Recently several people have commented on the large number of races I have competed in this year. The funny thing is as of right now I have just as many races under my belt as totaled last year. I have two more races to compete in this season but with one of 2010’s races being an ironman I do not feel like I have overextended myself. I do regret that several of my races were back to back but sometimes that is just how the timing plays out. This is exactly what happened to the Lake Norman Sprint Triathlon. I sighed up for the race at the beginning of the season when the rumors of a sellout were all around me. In the meantime, the opportunity to make Nationals a cheap trip fell into my lap so I had to take it. Generally speaking I prefer to do only one race a month so these back-to-back weekends have been both a learning experience and a challenge for me.
Coming out of a lack-luster race in Vermont, I expected it would be difficult for me to find the motivation to push hard at the Lake Norman Sprint but I knew I would have to. While the race did not seem to have the depth it had in previous years, the presence of both overall female winners from the two years past validated the battle for top three. So on my drive up I turned to Toots & the Maytals to get me going.
Despite being a little late to the race site I seemed to have plenty of time to set up the transition and even sneak in a short warm up swim. I decided to swim with my new BlueSeventy speedsuit, the PZ3TX. Going into the swim I was not sure if it was worth wearing a speedsuit but I wanted to give it a try as I planned to wear it in Vegas. IT IS AMAZING! After years of seeing swim technology come and go, I honestly did not think the speedsuit offered much in the triathlon swim realm. I was so wrong! I sprinted off the start and found myself alone with one other guy but at the very first turn buoy I pulled out the super-duper-super-special buoy turn Patty Waldron, the head coach of MAC Masters, taught me and then I was alone. Suck it sucker! (don't feel bad nice fella, you passed me in transition) From the there I felt fast and smooth until I exited the water and removed the suit with ease. I thought the time gained from a speedsuit would be offset by the time it takes to get it off but I was wrong there too! Wrong, wrong, wrong. If you don’t have a speedsuit, get one (preferablely from Inside Out sports – they are a blueseventy dealer).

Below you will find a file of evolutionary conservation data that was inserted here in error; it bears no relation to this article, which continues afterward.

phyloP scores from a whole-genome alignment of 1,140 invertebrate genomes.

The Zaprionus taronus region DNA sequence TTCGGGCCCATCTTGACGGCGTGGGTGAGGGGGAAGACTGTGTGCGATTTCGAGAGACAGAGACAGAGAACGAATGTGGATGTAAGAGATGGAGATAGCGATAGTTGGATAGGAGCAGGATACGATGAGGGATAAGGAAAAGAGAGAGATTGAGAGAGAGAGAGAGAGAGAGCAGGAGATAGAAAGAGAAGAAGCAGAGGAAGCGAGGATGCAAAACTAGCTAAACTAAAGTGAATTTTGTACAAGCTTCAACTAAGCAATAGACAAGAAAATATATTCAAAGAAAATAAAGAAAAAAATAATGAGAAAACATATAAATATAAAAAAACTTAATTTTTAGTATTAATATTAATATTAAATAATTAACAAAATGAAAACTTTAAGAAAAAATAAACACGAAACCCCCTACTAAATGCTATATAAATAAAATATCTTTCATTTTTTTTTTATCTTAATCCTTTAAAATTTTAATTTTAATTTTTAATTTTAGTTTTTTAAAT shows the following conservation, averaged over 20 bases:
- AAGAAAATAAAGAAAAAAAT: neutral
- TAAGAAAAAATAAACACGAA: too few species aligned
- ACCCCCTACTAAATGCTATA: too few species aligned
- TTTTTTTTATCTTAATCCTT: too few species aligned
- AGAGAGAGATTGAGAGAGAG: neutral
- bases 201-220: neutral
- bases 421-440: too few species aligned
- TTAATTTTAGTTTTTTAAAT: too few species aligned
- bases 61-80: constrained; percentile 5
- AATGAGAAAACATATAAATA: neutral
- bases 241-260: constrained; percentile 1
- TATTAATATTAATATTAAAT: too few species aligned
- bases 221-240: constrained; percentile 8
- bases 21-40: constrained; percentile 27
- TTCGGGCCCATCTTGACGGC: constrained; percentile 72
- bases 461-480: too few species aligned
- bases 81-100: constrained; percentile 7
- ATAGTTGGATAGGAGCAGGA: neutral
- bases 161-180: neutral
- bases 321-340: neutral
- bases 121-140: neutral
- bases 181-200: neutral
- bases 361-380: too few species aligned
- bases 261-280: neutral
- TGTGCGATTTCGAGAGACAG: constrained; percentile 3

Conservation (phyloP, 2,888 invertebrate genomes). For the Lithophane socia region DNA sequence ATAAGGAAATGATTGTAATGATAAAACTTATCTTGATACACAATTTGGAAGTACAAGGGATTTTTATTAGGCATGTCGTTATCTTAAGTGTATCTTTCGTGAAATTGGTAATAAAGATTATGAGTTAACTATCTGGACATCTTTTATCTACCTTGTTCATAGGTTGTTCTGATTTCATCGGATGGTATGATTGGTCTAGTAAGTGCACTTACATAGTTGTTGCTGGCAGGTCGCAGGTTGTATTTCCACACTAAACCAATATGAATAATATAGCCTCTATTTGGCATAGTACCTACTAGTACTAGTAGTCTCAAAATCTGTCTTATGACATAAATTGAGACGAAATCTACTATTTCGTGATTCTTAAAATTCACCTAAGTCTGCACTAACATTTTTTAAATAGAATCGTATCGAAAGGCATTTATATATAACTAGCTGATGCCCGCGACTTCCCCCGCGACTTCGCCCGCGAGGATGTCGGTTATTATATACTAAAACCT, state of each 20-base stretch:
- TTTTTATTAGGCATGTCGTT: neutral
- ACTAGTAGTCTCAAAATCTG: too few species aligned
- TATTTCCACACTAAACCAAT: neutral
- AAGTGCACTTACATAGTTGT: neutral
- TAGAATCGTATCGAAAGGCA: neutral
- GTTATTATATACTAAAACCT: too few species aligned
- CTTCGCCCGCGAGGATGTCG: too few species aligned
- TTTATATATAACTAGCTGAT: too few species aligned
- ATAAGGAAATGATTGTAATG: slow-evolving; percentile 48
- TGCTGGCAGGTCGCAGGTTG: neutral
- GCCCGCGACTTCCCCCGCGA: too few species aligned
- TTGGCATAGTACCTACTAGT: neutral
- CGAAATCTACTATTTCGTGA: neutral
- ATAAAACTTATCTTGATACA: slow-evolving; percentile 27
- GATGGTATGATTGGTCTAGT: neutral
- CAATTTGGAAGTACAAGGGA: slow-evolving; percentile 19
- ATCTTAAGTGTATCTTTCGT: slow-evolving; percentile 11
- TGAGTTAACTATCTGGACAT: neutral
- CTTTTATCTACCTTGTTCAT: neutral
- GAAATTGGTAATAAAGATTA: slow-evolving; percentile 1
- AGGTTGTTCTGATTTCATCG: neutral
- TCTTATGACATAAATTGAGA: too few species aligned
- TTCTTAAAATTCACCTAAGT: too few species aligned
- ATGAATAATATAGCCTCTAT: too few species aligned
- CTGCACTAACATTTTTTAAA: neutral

The bike itself was unremarkable. Happy Frank passed me and passed me fast. I have been able to hang with him in the past but he simply blew me away this time. I guess his Kona training is paying off! After that a few more open men passed me but I was not able to hold pace and pretty soon I was riding solo. The solo theme continued as I transitioned from the bike to the run. I appreciated seeing some familiar faces in the transition but back on the run course I felt so alone. There were stretches of 5 minutes when I did not see another racer, volunteer, arrow, or spectator. At one point I was beginning to think I missed a turn and was now lost is the morass of some suburban neighborhood. The neighbors were all having yard sales and such . . . didn’t they know 500 athletes were about to tromp through their ‘hood dropping GU packets and spreading sweat on their wares? Won’t be an issue if I am off course . . . . and then finally I see another arrow. Pheeeeew, I was really starting to get nervous. Of course then I missed the last turn to the finishers shoot. Ooops. Luckily I did not get far before I was corrected.
I want to thank Cline, Vespa, and SmellyPoo for coming out just to cheer me and the other racers on. It was great to see some friendly faces out on the course to push me on!